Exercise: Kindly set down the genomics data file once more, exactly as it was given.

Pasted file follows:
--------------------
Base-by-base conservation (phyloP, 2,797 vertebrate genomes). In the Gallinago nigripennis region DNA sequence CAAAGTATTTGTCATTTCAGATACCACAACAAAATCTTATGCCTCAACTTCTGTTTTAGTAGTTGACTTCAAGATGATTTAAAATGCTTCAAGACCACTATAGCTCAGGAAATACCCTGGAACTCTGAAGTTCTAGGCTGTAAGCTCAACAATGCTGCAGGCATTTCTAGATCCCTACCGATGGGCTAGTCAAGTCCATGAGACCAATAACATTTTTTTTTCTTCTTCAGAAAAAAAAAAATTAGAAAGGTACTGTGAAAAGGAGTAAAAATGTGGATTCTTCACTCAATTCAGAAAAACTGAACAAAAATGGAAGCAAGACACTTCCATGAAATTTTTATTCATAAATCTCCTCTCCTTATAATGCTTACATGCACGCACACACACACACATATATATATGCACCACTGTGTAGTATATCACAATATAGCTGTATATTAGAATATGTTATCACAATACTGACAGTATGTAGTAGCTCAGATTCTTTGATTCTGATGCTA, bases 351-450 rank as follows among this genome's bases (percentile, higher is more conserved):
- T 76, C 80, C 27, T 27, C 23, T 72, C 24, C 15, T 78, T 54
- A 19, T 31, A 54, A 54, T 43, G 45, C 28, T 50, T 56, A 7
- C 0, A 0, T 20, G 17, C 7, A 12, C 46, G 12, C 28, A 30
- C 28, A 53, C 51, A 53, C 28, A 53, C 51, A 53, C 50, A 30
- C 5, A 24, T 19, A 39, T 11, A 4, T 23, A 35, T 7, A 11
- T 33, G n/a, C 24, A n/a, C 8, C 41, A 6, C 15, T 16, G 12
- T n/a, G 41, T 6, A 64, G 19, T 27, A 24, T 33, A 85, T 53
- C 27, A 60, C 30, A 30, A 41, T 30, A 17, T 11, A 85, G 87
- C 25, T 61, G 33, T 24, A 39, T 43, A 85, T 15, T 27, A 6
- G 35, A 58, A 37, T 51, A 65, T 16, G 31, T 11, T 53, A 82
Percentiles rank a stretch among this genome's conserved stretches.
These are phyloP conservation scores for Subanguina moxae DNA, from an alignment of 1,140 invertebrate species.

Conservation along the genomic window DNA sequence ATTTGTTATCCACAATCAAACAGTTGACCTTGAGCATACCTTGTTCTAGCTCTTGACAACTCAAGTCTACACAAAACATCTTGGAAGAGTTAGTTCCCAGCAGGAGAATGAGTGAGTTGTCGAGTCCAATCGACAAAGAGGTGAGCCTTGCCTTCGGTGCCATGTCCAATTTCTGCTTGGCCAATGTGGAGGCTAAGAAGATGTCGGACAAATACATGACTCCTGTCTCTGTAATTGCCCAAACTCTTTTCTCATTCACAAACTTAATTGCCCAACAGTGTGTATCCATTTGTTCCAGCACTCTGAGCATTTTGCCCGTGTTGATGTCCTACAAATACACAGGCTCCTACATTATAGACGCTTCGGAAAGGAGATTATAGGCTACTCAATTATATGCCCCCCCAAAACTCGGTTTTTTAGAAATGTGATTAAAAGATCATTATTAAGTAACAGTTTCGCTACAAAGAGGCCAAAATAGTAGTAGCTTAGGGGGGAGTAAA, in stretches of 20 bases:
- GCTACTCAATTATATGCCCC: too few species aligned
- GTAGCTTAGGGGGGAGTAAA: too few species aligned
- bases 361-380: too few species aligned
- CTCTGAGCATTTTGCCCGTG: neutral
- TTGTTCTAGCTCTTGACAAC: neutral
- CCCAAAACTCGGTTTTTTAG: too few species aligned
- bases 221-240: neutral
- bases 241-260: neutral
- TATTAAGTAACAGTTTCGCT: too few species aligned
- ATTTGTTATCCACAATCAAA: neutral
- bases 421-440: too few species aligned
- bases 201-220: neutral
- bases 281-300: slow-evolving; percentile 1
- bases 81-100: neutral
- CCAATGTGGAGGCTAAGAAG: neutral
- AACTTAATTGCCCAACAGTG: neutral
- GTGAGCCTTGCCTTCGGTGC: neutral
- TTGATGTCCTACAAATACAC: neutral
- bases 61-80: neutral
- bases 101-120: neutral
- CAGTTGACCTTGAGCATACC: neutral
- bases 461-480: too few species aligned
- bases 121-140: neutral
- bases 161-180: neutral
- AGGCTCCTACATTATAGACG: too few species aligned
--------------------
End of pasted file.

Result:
Base-by-base conservation (phyloP, 2,797 vertebrate genomes). In the Gallinago nigripennis region DNA sequence CAAAGTATTTGTCATTTCAGATACCACAACAAAATCTTATGCCTCAACTTCTGTTTTAGTAGTTGACTTCAAGATGATTTAAAATGCTTCAAGACCACTATAGCTCAGGAAATACCCTGGAACTCTGAAGTTCTAGGCTGTAAGCTCAACAATGCTGCAGGCATTTCTAGATCCCTACCGATGGGCTAGTCAAGTCCATGAGACCAATAACATTTTTTTTTCTTCTTCAGAAAAAAAAAAATTAGAAAGGTACTGTGAAAAGGAGTAAAAATGTGGATTCTTCACTCAATTCAGAAAAACTGAACAAAAATGGAAGCAAGACACTTCCATGAAATTTTTATTCATAAATCTCCTCTCCTTATAATGCTTACATGCACGCACACACACACACATATATATATGCACCACTGTGTAGTATATCACAATATAGCTGTATATTAGAATATGTTATCACAATACTGACAGTATGTAGTAGCTCAGATTCTTTGATTCTGATGCTA, bases 351-450 rank as follows among this genome's bases (percentile, higher is more conserved):
- T 76, C 80, C 27, T 27, C 23, T 72, C 24, C 15, T 78, T 54
- A 19, T 31, A 54, A 54, T 43, G 45, C 28, T 50, T 56, A 7
- C 0, A 0, T 20, G 17, C 7, A 12, C 46, G 12, C 28, A 30
- C 28, A 53, C 51, A 53, C 28, A 53, C 51, A 53, C 50, A 30
- C 5, A 24, T 19, A 39, T 11, A 4, T 23, A 35, T 7, A 11
- T 33, G n/a, C 24, A n/a, C 8, C 41, A 6, C 15, T 16, G 12
- T n/a, G 41, T 6, A 64, G 19, T 27, A 24, T 33, A 85, T 53
- C 27, A 60, C 30, A 30, A 41, T 30, A 17, T 11, A 85, G 87
- C 25, T 61, G 33, T 24, A 39, T 43, A 85, T 15, T 27, A 6
- G 35, A 58, A 37, T 51, A 65, T 16, G 31, T 11, T 53, A 82
Percentiles rank a stretch among this genome's conserved stretches.
These are phyloP conservation scores for Subanguina moxae DNA, from an alignment of 1,140 invertebrate species.

Conservation along the genomic window DNA sequence ATTTGTTATCCACAATCAAACAGTTGACCTTGAGCATACCTTGTTCTAGCTCTTGACAACTCAAGTCTACACAAAACATCTTGGAAGAGTTAGTTCCCAGCAGGAGAATGAGTGAGTTGTCGAGTCCAATCGACAAAGAGGTGAGCCTTGCCTTCGGTGCCATGTCCAATTTCTGCTTGGCCAATGTGGAGGCTAAGAAGATGTCGGACAAATACATGACTCCTGTCTCTGTAATTGCCCAAACTCTTTTCTCATTCACAAACTTAATTGCCCAACAGTGTGTATCCATTTGTTCCAGCACTCTGAGCATTTTGCCCGTGTTGATGTCCTACAAATACACAGGCTCCTACATTATAGACGCTTCGGAAAGGAGATTATAGGCTACTCAATTATATGCCCCCCCAAAACTCGGTTTTTTAGAAATGTGATTAAAAGATCATTATTAAGTAACAGTTTCGCTACAAAGAGGCCAAAATAGTAGTAGCTTAGGGGGGAGTAAA, in stretches of 20 bases:
- GCTACTCAATTATATGCCCC: too few species aligned
- GTAGCTTAGGGGGGAGTAAA: too few species aligned
- bases 361-380: too few species aligned
- CTCTGAGCATTTTGCCCGTG: neutral
- TTGTTCTAGCTCTTGACAAC: neutral
- CCCAAAACTCGGTTTTTTAG: too few species aligned
- bases 221-240: neutral
- bases 241-260: neutral
- TATTAAGTAACAGTTTCGCT: too few species aligned
- ATTTGTTATCCACAATCAAA: neutral
- bases 421-440: too few species aligned
- bases 201-220: neutral
- bases 281-300: slow-evolving; percentile 1
- bases 81-100: neutral
- CCAATGTGGAGGCTAAGAAG: neutral
- AACTTAATTGCCCAACAGTG: neutral
- GTGAGCCTTGCCTTCGGTGC: neutral
- TTGATGTCCTACAAATACAC: neutral
- bases 61-80: neutral
- bases 101-120: neutral
- CAGTTGACCTTGAGCATACC: neutral
- bases 461-480: too few species aligned
- bases 121-140: neutral
- bases 161-180: neutral
- AGGCTCCTACATTATAGACG: too few species aligned